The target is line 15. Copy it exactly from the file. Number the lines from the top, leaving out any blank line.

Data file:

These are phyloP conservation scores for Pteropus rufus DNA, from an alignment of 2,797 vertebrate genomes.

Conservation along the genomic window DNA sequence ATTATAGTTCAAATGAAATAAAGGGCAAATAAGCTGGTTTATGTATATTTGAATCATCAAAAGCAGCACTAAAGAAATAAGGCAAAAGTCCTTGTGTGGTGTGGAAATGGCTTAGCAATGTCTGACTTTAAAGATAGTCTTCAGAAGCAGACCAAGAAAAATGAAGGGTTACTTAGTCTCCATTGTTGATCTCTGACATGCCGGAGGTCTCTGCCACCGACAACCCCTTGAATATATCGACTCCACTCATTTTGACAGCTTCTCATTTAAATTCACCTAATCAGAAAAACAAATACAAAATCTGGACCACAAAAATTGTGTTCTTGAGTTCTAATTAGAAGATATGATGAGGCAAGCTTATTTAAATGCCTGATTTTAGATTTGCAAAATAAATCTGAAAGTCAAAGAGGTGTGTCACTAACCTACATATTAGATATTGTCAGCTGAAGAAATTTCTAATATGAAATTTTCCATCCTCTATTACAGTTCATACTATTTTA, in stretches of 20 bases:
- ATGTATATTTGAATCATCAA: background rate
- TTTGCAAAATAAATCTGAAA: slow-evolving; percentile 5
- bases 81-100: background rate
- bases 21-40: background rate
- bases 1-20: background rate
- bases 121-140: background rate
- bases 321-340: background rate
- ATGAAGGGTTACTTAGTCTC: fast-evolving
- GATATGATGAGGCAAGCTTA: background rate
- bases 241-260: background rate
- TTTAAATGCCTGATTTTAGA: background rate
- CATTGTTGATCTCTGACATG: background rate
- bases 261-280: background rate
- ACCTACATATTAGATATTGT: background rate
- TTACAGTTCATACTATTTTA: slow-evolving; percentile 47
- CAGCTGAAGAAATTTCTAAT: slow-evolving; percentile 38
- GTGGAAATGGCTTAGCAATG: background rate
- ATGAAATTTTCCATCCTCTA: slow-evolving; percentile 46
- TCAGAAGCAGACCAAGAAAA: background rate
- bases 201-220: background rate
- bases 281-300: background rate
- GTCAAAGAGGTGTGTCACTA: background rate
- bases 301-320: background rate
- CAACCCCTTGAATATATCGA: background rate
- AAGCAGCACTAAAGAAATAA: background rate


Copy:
- bases 261-280: background rate